Sacramento’s Shades of Socialism

David Crane
Lecturer and Research Scholar at Stanford University and President of Govern for California

Socialism has become a hot topic in the presidential election but that should not be a surprise. Governments in the US have long engaged in various shades of socialism. California is no exception.

Oxford defines socialism as “a political and economic theory of social organization which advocates that the means of production, distribution, and exchange should be owned or regulated by the community as a whole.” Examples at the federal level include socialized health insurance (Medicare and Medicaid), retirement security (Social Security), bank deposit insurance (FDIC), and mortgage financing (Fannie Mae and Freddie Mac).

K-12 education in California illustrates a deep shade of socialism. 93 percent of the state’s 6.7 million K-12 students attend schools funded by the government at a cost of $100 billion per year, 90 percent of whom attend government-run schools, the rest attend non-government-run schools (charters). Authority is centralized in the legislature and governor, who author a thick Education Code.

A lighter shade is portrayed by Medi-Cal, California’s version of Medicaid that provides health insurance for 33 percent of Californians at a cost of $100 billion per year. Unlike K-12, Medi-Cal (like Medicare) operates as a voucher system in which customers choose among available providers, including private providers. The legislature and governor have authority over Medi-Cal subject to federal rules and waivers. 

Because K-12 and Medi-Cal are political in nature, they tend to respond more to political than customer pressure. Eg, parents would prefer great teachers in every classroom but because of political pressure from government employee unions the Education Code requires teacher lay-offs to be issued in reverse seniority regardless of performance. Medi-Cal customers would like better access to care but because of political pressure from doctor advocacy organizations state law inhibits the widespread utilization of nurse practitioners. Even legal decisions get politicized. Eg, while serving as Attorney General Kamala Harris joined government employee unions in seeking the reversal of a civil rights decision that had been won by poor and minority K-12 students.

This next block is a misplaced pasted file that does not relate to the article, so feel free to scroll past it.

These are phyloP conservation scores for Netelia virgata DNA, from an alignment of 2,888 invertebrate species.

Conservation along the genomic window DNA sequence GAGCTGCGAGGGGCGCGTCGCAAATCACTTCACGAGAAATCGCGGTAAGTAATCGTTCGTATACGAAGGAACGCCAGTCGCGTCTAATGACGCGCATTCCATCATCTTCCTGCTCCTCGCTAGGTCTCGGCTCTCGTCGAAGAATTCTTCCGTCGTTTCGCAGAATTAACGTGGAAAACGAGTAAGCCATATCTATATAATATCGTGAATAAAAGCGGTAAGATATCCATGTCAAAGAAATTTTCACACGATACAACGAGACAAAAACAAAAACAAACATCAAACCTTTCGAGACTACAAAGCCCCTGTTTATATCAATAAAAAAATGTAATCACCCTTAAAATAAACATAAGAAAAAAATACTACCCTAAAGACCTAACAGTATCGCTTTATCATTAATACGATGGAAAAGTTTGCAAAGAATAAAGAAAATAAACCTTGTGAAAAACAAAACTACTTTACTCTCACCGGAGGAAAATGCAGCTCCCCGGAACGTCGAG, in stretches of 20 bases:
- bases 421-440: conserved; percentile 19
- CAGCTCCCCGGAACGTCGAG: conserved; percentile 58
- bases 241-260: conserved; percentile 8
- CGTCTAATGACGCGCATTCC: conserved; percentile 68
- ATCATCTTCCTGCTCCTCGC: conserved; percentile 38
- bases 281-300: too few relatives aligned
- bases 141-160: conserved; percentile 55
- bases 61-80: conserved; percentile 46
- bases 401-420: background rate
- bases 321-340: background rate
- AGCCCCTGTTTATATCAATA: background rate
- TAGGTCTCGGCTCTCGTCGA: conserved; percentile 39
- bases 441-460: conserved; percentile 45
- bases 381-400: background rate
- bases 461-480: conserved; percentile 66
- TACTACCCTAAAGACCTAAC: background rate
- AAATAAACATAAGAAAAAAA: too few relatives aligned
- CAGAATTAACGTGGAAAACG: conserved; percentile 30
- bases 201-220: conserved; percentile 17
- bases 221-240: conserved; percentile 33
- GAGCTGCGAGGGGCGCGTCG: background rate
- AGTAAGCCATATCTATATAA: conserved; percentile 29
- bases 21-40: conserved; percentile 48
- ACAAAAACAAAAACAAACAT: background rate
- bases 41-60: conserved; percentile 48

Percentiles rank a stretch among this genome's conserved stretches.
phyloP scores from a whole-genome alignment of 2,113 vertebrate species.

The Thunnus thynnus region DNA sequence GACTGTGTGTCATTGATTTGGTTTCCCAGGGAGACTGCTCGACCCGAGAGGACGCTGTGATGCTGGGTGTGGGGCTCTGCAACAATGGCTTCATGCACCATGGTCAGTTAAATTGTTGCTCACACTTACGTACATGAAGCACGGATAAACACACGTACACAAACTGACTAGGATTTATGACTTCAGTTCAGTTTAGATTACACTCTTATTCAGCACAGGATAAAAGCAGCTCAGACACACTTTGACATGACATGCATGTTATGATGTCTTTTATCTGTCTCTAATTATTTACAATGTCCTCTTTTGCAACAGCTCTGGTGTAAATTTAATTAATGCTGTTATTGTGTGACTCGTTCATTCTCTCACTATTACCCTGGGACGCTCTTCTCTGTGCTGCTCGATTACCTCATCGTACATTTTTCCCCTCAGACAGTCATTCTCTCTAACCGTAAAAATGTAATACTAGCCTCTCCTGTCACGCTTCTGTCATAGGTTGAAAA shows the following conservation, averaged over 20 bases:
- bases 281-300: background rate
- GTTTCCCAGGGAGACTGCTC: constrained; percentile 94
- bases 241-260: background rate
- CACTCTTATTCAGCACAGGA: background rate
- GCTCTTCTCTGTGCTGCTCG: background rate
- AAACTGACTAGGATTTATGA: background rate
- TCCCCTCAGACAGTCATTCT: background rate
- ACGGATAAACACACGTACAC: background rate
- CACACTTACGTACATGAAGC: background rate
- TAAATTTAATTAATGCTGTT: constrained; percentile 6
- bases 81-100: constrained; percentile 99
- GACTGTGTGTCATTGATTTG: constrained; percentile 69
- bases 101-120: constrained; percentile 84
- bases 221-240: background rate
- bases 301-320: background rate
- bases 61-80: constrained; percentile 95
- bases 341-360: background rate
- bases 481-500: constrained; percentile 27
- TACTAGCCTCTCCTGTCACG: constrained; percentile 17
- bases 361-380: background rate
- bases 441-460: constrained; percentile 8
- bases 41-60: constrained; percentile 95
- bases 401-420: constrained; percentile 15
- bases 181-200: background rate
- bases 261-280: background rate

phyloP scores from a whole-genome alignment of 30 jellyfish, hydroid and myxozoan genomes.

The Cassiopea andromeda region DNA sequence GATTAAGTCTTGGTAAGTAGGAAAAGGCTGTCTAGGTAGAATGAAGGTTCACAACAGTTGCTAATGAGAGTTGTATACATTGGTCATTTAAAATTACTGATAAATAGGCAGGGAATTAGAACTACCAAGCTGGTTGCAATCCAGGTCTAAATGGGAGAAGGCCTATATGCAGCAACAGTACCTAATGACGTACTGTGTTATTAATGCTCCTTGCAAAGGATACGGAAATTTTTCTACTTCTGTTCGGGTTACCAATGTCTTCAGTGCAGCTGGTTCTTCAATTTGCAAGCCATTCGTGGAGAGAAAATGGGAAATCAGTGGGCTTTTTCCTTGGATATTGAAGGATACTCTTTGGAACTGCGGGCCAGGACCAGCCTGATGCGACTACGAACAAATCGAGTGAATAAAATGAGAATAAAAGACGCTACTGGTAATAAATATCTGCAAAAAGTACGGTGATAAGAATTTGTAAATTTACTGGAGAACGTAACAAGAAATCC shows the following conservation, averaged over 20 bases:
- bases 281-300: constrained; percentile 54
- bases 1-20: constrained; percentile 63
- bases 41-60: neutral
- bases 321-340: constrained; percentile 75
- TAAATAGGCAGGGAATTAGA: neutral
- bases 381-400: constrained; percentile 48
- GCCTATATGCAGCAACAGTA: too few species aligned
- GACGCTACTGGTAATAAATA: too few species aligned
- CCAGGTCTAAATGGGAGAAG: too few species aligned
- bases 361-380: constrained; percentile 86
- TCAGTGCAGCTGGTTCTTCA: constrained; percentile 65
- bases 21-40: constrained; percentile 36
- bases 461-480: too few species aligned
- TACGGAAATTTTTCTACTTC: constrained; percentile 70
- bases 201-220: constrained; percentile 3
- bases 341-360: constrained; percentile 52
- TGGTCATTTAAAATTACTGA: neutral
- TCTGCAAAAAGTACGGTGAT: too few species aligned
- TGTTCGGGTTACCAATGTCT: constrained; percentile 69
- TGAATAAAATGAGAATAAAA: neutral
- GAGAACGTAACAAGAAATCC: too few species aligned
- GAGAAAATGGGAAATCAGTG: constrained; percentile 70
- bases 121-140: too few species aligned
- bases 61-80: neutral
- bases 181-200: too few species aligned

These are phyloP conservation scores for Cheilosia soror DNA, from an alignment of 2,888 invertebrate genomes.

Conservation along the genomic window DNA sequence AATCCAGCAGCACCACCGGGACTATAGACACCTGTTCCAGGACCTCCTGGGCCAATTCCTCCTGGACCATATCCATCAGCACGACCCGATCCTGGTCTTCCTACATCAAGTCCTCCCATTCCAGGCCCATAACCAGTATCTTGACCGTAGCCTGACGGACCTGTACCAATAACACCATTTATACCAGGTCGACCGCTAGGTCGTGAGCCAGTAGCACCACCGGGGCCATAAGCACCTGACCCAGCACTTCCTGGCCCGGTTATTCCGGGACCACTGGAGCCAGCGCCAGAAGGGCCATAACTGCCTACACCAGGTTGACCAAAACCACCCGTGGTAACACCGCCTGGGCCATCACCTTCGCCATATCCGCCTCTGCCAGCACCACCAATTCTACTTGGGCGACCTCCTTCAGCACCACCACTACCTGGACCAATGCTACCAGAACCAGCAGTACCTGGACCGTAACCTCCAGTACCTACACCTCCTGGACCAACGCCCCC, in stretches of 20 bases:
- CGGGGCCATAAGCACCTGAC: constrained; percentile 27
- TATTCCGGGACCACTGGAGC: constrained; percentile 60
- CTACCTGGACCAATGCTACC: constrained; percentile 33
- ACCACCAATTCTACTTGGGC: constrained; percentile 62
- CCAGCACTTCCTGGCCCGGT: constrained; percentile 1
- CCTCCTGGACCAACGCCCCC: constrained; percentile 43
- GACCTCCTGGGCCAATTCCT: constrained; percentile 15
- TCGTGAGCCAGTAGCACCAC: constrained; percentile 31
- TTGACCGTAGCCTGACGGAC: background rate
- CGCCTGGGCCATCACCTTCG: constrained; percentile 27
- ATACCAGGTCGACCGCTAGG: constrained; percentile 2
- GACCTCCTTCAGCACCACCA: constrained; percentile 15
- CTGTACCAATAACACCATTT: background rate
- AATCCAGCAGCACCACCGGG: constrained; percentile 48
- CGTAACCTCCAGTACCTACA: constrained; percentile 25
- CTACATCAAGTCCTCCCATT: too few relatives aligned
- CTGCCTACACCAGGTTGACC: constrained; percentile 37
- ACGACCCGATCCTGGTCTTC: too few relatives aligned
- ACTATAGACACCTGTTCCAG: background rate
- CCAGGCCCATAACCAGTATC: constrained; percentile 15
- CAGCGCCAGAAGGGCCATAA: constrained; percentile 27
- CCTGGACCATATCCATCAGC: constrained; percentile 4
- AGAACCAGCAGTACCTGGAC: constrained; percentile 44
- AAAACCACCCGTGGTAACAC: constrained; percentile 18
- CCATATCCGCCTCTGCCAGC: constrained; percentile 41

A number of socialized education and health systems* around the world perform well and at reasonable cost but currently that’s not the case in California. Big increases in K-12 spending have not translated into increases in student performance or meaningful boosts in teacher salaries, leading to strikes in several districts.

The legislature and governor could improve student performance and teacher pay by, eg, (i) requiring school districts to standardize health benefit plans and to means-test retiree health insurance subsidies, if any, (ii) not requiring school districts to offer lifetime employment or to lay off employees in reverse seniority, and (iii) liberating school districts to terminate underperforming employees, suspend automatic pension benefit increases and reduce pension accruals for years not yet worked, and pay more to employees who perform better and/or take on tougher tasks.

The same is true with Medi-Cal. According to a recent NBER study, a doubling in spending improved hospital profits but not patient health and emergency room use increased.

The legislature and governor could improve MediCal’s access, costs, care and outcomes by, eg, (i) expanding the scopes of practice permitted nurse practitioners, physician assistants and nurse midwives, (ii) rewarding and punishing hospital performance, (iii) evaluating global hospital budgets policies, and (iv) using machine-learning and social services to intervene before costly medical treatment is required. 

Private schools and private health insurance are permitted in California but only seven percent of K-12 students attend private schools and Californians eligible for Medi-Cal are by definition unlikely to have the resources for private insurance. Hence, customers must rely on the legislature and governor to gain excellence from those services. The same is true for taxpayers. Annual spending on K-12 and Medi-Cal is ~$95 billion greater than ten years ago but student performance, teacher salaries and public health have little to show for that increase.

At $200 billion per year and 19 million customers, K-12 and Medi-Cal are two of California’s largest enterprises. The legislature and governor are in charge. Only they can make those services work for customers and taxpayers. 

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